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Do you employ drivers? What can you learn from the tragedy of the Glasgow bin lorry crash?

Since the Glasgow Bin Lorry crash a year ago, in which 6 people died, debate has raged over who is responsible for ensuring drivers are medically fit to drive. Is it up to the individual, the DVLA, doctors, or employers? Changes to the law are in the pipeline but in the meantime, what lessons can employers learn from this tragic incident?

On 22 December 2014, 6 people were killed by Harry Clarke, 58, who blacked out behind the wheel of the bin lorry he was driving. Nine weeks later, the Crown Office decided not to prosecute Mr Clarke under criminal law, despite the fact that he had lied about his history of blackouts. It also decided not to prosecute his employers, Glasgow City Council, or the DVLA, from whom Mr Clarke had concealed his medical history. But since then, many, including the victims’ families, have been calling for someone to take responsibility for this tragic incident. Many more have been asking what individuals, employers and the authorities should do to avoid it happening again.

An inquiry into the case was concluded last month (December 2015). It stated that the current system, which relies on individuals ‘self-reporting’ medical problems to their employers/the DVLA, is flawed. It recommended better communication between the DVLA and the police (when they come into contact with individuals whose fitness to drive is questionable). It also recommended looking into whether doctors should be given greater freedom – or an obligation – to report fitness-to-drive concerns directly to DVLA.

What about employers? The inquiry criticised Glasgow City Council for allowing Mr Clarke to start work 6 weeks before the reference from his previous employer came through. But in the event, that reference (from First Glasgow) didn’t include any information about the driver’s absence record, or his previous fainting episode. Also, it would appear that Glasgow City Council DID ask Mr Clarke to fill in a health questionnaire before taking him on, but Mr Clarke failed to mention his history of fainting.

So what can an employer do, if they ask for the relevant health information, and it is simply not supplied? The answer, at the end of the day, is not an awful lot. BUT employers can do more than Glasgow City Council did to make sure that crucial information comes to light. For a start, they can make their recruitment procedures more thorough.

As many employers are aware, Section 60 of the Equality Act 2010 restricts what questions they can ask job applicants about their health before deciding whether to employ them. But, as HR Consultancy, HR Initiatives Ltd, says:

“Employers are permitted to ask job applicants about their health where the questions are necessary to establish whether the person will be able to carry out a function which is ‘intrinsic’ to the work. For example, applicants could be asked to confirm whether they have any disability or health condition which affects their ability to drive. Section 60 does allow employers to ask health questions where they are at the stage of making a job offer to a particular individual or where that person has been shortlisted for a vacancy. At this stage, employers can make any job offer conditional upon the applicant passing relevant health checks and on the honesty of any information they give during such checks. Whatever information the employer receives about the employee’s health, the employer must deal with that information fairly, and must not unfairly discriminate against a disabled applicant or employee. If information reveals that the applicant may have a disability, the employer will still have a duty to consider, and where appropriate make, reasonable adjustments for the disabled person.”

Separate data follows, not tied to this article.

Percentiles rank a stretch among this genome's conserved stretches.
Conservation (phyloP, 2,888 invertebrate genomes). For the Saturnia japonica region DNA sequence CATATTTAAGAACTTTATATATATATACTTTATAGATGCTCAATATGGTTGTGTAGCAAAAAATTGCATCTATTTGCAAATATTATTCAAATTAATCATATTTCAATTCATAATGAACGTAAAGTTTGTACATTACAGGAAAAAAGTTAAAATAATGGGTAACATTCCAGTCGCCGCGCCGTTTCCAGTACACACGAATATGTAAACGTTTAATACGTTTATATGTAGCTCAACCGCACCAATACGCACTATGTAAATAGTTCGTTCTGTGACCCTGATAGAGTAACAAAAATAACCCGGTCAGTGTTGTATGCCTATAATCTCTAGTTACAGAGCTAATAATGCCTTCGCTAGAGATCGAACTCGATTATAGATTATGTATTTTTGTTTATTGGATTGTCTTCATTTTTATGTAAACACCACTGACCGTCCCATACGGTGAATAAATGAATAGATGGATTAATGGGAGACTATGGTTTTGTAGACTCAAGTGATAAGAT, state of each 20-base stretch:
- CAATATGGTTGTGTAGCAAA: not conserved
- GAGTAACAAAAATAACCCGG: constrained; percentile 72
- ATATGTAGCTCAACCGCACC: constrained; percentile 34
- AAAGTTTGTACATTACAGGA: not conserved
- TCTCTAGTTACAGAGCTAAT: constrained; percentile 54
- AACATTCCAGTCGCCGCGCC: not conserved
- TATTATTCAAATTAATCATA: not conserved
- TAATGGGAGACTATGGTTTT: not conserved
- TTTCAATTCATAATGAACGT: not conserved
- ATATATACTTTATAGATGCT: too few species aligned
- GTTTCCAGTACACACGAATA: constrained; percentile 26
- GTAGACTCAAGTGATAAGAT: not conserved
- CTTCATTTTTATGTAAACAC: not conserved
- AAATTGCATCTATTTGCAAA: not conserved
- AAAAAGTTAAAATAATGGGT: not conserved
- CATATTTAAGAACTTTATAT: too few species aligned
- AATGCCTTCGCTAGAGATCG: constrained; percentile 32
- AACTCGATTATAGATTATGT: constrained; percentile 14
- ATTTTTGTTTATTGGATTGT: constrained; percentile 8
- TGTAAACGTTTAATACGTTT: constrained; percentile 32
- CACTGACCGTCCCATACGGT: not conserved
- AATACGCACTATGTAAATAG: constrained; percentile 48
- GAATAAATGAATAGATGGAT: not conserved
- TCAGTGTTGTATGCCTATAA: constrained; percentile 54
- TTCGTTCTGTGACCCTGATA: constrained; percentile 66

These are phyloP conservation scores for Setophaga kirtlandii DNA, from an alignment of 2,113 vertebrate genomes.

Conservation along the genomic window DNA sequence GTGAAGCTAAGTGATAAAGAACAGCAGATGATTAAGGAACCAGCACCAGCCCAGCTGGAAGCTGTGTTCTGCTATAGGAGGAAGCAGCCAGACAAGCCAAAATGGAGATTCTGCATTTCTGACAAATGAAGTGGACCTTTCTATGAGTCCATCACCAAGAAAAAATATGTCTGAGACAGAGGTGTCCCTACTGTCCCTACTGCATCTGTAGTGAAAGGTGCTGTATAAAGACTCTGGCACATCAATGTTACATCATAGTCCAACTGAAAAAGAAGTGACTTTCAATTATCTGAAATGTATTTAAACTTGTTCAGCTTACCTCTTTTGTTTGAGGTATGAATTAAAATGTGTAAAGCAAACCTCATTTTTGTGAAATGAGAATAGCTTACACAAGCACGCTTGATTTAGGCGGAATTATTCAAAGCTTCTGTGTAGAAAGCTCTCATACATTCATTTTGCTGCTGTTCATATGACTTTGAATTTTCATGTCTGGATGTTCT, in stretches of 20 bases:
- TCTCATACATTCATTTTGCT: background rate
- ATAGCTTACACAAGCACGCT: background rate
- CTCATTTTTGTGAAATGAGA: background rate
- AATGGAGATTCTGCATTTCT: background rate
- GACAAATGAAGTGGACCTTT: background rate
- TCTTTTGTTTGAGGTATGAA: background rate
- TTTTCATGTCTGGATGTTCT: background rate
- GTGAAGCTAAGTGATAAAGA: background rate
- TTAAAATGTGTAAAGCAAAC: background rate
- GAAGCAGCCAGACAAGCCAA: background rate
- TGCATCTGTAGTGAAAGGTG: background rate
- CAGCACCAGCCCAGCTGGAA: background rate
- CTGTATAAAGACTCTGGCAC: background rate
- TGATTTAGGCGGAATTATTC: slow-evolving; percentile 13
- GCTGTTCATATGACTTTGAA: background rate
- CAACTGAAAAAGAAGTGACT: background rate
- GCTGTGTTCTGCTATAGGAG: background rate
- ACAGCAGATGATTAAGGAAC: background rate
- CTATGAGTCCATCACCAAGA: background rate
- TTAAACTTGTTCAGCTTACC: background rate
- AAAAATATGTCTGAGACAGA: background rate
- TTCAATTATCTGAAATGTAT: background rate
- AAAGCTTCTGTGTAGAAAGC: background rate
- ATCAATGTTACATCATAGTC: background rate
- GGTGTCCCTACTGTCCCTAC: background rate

Of course, an employer’s responsibilities do not end with the recruitment process. The law states that ‘so far as is reasonably practicable’ an employer must ensure others are not put at risk by the work-related (in this case - driving) activities of their employees. ‘So far as is reasonably practicable’ means balancing the level of risk against the measures needed to control the real risk in terms of time, trouble or money. The first step is to carry out an assessment of the risk to others posed by your organisation’s driving activities, and from there, to consider, in consultation with your workers, whether to:

  • Institute regular (say yearly) health checks for workers whose activities could pose a particular risk to themselves or others
  • Conduct health checks on workers after they have suffered a period of illness
  • Ask workers to complete health questionnaires when they start employment, which include a declaration that their answers are honest and complete

Note - sickness absence data you keep and process has to comply with the Data Protection Act 1998 If an absence record contains specific medical information relating to an employee, this is deemed sensitive data, and you will have to satisfy the statutory conditions for processing such data.

In conclusion, the law does not dictate how employers should keep abreast of their employee’s health and fitness to work. And this is a sensitive area - you must keep data protection in mind and deal fairly with any health information you receive. But the responsibility of the employer to protect its workers and others is clear, and it requires a proactive approach on the part of the employer. Any employer who fails to keep abreast of their employees’ fitness to work risks finding itself in the tragic situation Harry Clarke’s employer has found itself in.

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(Image: PA)
(Image: PA)

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